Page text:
- WPU At A Glance
- About Raleigh
- Visit WPU
- What Are Students Saying?
- Paying for College
- Directions and Virtual Tour
- Learn About the School of Professional Studies
- Presidential Installation
- Higher Education Opportunity Act
- Meetings, Conferences, Events
- 2015-16 Arts & Events Schedule
- William Peace Theatre
- William Peace University Singers
- Duke Energy Honors Leadership Speaker Series
- Manning Music Series
- WPU Concert & Comedy Series
- Alumni Connect
- Careers at WPU
William Peace University is located in the heart of Raleigh, North Carolina. It was founded in 1857 as Peace Institute, offering education for boys and girls in primary grades and to women from high school to college.
The school is named in honor of William Peace, a Raleigh Businessman and church elder, who pledged $10,000 and eight acres of land to the Rev. Joseph M. Atkinson in trust for the First Presbyterian Church. The gift was used to establish the Peace Institute.
The Civil War interrupted construction of the University's Main Building when the Confederate government used it as a military hospital. After the war, the federal government used the building as the North Carolina headquarters for the Freedmen's Bureau, which helped former slaves establish new lives.
In 1870, R. Stanhope Pullen, a local Raleigh businessman and philanthropist, purchased the mortgaged (but closed) school to save it after the Civil War. Pullen organized a new charter and offered most of the stock to First Presbyterian Church members, who renovated the building. Once Main Building was repaired, the school opened to incoming female students in 1872, and to both males and females in primary grades.
The first school of art and painting in the South was established at Peace in 1875, and three years later in 1878, Pullen signed the property over to The First Presbyterian Church, allowing it to regain ownership. Just one year later in 1879, the Peace Institute opened the first Kindergarten in North Carolina to serve both boys and girls. In the 1880s, the institution offered the area’s first cooking school in North Carolina. At the end of the nineteenth century, the Peace Institute had programs for women to earn their whole education at Peace, from kindergarten to college-level courses.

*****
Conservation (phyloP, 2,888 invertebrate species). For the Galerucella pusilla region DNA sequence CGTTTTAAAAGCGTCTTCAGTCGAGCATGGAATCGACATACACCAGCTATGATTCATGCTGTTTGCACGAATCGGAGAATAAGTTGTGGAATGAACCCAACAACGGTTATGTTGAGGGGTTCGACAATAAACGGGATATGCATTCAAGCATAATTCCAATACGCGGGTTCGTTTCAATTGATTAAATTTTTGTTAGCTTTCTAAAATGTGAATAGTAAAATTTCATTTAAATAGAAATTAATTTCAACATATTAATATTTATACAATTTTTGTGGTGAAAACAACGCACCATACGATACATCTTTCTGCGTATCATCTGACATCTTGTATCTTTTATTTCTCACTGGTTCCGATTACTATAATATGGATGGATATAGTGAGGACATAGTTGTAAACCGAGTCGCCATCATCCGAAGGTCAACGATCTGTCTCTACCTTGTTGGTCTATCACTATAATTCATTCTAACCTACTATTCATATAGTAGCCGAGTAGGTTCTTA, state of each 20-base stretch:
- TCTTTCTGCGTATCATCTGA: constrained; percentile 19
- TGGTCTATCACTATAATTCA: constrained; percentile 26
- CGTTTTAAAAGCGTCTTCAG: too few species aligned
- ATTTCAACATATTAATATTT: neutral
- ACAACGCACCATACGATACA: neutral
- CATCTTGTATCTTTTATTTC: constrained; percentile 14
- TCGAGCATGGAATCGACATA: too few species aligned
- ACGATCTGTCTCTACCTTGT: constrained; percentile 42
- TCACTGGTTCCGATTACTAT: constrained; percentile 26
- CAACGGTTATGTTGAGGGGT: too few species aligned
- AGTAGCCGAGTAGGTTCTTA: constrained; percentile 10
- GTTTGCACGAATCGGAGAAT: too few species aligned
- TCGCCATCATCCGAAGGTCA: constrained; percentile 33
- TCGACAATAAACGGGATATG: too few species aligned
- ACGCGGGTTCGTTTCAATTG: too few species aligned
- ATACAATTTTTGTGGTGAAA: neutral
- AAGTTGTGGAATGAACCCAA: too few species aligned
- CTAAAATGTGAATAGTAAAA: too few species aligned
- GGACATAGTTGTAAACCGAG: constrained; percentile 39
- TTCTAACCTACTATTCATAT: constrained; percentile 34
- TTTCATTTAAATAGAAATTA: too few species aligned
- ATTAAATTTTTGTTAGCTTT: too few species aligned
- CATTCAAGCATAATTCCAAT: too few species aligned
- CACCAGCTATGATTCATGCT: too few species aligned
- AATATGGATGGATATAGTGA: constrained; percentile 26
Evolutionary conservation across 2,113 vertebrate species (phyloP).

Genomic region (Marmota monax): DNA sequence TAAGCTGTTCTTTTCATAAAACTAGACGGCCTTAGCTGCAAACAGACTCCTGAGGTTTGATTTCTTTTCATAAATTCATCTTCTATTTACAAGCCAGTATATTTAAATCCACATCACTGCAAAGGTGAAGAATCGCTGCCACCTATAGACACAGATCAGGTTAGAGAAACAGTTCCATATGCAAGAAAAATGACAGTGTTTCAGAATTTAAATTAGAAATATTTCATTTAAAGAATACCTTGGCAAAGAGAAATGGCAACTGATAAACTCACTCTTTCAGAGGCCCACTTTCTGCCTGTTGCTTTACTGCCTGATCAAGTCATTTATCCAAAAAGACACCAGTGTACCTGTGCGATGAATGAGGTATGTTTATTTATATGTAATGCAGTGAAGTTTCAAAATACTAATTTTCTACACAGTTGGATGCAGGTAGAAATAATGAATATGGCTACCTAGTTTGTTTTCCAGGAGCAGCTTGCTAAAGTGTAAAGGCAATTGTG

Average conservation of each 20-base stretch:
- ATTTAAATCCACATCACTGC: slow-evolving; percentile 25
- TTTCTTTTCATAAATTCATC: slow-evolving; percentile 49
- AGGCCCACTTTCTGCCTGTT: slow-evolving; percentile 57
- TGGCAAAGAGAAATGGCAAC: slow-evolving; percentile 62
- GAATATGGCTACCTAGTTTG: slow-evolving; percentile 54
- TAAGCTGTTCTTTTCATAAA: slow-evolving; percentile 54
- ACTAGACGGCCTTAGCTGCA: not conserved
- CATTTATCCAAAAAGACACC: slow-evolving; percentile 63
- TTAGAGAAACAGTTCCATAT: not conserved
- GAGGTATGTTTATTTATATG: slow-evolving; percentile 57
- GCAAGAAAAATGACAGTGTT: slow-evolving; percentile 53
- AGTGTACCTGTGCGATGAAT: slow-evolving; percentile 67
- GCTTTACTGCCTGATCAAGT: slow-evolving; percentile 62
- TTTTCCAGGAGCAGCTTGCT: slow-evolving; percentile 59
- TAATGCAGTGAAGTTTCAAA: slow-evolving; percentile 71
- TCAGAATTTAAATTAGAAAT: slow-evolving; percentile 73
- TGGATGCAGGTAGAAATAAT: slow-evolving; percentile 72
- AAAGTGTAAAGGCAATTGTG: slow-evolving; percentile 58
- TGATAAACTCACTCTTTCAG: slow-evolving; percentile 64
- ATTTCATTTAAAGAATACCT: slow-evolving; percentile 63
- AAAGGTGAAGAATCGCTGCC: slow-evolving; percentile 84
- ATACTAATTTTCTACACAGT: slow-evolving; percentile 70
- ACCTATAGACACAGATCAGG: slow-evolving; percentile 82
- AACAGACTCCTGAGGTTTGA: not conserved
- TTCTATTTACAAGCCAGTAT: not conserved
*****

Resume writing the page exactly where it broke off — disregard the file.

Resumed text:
By 1914, the Peace Institute had become the first accredited Junior College in the South, and in 1925, the first junior college degrees were awarded. In 1930, the Peace Institute changed its name to Peace, a Junior College for Women.
By 1940, Peace College offered an academic program for young women that encompassed the last two years of high school and the first two years of college. During the 1960s and early 1970s, Peace saw its greatest growth with the construction of 11 new buildings and many renovations to existing structures.
Peace College transitioned into a four-year baccalaureate institution during the mid-1990s, awarding its first baccalaureate degree in 1996. In 1997, the Office of Caeer Services was established to support the baccalaureate program and to begin requiring internships. Additionally, Peace began offering coeducational evening courses through the William Peace School of Professional Studies in 2009.
In 2011, the Board of Trustees unanimously voted to transition Peace's day program to coeducational and to rename the college William Peace University. The University's first male students matriculated in the 2012-13 academic year, with the University's first full, four-year graduating class set to cross the stage in 2016.
William Peace University's mission is to prepare students for careers in the organizations of tomorrow. On average, more than 90 percent of the University's graduates are placed in jobs or graduate school within one year of graduation.